Snowskeeper
Guest
Snowskeeper

(I’m very fond of the Dealer, and the minimalist story was actually pretty well done, for all its cheesy cliches. I might just be too young to have gotten tired of them, though; I’ve been told that about other things before.)

Dave Dogge
Guest
Dave Dogge

I liked it on PC … the combat is perhaps it’s weakest component but the presentation is excellent, oddly I preferred it to Hearthstone, it needed just a little more card variety I thought.

Morthasa
Guest
Morthasa

Now I really want to see some webcomic or other do the “Dealer’s mother” scenario described in the review!

Anonymoose
Guest
Anonymoose

i dont know the animes is this yugioh?

BAH!
Guest
BAH!

No, you’re thinking of the pokemans. This is closer to Beyblade.

Dr. Mel
Guest
Dr. Mel

Paragraph 1 “one imagines candles”, you missed the s, ya dingus!

BAH!
Guest
BAH!

Random dungeons and never-the-same-twice-in-a-row challenges are all well and good, but I absolutely refuse to play any game where “luck” has a significant influence on the player’s ability to do well. The one thing I hate more than failing is failing regardless of how well I play.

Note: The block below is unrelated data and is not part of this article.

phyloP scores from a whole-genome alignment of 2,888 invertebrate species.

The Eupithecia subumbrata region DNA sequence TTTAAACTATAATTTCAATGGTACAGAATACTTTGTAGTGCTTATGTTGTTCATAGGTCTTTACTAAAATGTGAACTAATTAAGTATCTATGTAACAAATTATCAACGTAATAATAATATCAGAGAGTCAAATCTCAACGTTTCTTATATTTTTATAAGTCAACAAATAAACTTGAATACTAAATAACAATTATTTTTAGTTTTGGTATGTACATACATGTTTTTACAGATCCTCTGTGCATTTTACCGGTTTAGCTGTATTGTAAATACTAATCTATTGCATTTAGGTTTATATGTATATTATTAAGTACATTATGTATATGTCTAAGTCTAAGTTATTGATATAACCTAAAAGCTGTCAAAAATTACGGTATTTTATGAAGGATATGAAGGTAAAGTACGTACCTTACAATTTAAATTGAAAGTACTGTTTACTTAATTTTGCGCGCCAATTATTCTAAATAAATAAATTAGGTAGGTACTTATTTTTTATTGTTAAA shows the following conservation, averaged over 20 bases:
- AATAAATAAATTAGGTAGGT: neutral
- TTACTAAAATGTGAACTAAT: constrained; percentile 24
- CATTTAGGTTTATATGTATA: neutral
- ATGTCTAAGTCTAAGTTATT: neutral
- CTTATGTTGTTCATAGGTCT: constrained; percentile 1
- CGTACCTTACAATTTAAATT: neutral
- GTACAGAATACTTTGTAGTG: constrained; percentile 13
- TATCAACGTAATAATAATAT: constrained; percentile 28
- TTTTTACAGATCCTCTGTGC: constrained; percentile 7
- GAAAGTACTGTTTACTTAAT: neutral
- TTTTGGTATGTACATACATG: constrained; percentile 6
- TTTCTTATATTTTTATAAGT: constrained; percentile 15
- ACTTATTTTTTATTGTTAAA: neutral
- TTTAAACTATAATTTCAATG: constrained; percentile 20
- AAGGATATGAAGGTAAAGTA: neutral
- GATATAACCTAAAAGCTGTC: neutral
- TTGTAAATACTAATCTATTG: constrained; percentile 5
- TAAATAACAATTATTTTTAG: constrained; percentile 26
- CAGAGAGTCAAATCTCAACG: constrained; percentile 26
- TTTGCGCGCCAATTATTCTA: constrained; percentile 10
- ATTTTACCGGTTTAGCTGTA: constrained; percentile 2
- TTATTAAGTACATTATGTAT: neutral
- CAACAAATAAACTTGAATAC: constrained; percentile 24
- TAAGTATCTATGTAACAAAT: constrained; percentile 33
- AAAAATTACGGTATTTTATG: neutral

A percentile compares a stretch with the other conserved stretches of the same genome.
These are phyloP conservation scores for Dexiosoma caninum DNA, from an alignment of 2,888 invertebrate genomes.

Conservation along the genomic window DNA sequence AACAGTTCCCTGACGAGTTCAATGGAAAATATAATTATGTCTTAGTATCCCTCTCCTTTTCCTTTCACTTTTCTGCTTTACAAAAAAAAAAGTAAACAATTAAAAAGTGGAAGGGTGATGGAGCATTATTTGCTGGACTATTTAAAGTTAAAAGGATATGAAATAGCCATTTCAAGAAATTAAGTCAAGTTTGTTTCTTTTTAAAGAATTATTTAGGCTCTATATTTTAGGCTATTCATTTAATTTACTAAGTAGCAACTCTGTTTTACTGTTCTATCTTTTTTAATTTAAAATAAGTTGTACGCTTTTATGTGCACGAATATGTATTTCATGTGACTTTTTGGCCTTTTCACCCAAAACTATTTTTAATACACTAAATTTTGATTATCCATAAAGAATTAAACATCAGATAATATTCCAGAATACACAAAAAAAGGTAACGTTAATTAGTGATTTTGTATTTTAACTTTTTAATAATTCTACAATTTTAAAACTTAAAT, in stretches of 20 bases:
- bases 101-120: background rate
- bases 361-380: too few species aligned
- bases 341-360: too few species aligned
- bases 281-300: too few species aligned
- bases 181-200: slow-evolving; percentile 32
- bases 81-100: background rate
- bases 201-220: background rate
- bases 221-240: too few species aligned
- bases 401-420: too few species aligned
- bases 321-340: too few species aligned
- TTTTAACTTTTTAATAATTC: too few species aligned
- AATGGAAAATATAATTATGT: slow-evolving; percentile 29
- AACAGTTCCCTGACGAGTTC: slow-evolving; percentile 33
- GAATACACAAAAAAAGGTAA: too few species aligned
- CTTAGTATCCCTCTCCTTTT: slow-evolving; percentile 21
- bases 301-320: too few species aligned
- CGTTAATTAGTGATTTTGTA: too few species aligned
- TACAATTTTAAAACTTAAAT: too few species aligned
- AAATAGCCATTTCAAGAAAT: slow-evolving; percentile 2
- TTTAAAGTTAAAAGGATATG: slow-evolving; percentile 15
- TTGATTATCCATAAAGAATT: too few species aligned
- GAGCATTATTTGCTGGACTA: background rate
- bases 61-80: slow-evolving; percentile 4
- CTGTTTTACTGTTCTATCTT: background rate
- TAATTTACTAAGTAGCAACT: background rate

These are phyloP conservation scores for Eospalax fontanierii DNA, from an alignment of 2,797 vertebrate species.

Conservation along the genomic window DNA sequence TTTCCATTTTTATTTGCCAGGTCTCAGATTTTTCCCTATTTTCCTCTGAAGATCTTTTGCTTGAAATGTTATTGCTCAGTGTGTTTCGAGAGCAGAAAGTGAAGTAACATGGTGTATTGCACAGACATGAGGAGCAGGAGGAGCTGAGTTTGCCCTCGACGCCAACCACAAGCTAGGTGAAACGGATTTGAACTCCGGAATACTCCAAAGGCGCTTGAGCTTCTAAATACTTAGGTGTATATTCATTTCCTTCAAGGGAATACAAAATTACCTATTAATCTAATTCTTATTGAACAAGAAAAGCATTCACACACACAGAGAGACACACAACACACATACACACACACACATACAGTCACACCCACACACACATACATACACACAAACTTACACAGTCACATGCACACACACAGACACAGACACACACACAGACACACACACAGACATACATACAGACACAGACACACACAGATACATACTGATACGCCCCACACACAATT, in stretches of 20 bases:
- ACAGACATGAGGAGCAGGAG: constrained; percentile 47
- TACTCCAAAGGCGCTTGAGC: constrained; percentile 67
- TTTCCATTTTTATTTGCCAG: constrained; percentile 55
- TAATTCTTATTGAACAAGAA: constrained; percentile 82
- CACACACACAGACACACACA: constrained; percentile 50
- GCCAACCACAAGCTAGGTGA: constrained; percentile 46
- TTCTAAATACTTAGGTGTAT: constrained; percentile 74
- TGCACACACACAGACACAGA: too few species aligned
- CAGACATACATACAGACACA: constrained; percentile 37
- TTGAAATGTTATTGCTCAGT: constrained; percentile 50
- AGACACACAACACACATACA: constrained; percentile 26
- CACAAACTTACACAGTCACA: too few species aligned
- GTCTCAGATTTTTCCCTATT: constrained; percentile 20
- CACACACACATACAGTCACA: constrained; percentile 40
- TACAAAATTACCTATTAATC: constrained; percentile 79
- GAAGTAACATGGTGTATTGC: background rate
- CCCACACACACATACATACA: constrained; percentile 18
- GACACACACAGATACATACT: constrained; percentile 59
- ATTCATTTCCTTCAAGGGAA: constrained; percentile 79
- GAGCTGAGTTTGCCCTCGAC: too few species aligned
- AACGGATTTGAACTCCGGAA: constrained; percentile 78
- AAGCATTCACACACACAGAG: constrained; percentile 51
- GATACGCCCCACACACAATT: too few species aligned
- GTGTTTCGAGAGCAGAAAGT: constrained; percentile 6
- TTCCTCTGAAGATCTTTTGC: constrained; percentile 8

Now, that’s not to say I think this game is “bad” or “poorly designed”, but it is definitely not for me. Good review.

Billy
Guest
Billy

The “Some situations require relying on luck, represented by four cards that denote degrees of either success or failure” doesn’t appear to rely on luck. The game shows you the four cards before flipping them over and shuffling them, and the shuffle animation appears to be legitimate. In other words, you can follow the card movements with your eyes and know which card is where. Of course the shuffle tries to make it a non-trivial task, but it doesn’t appear to cheat, at least from what I’ve seen in gameplay videos.

ElektroDragon
Guest
ElektroDragon

Wow, really? You’d hate Backgammon then! I guess you also refuse to play ANY dice or card game in real life too?

BAH!
Guest
BAH!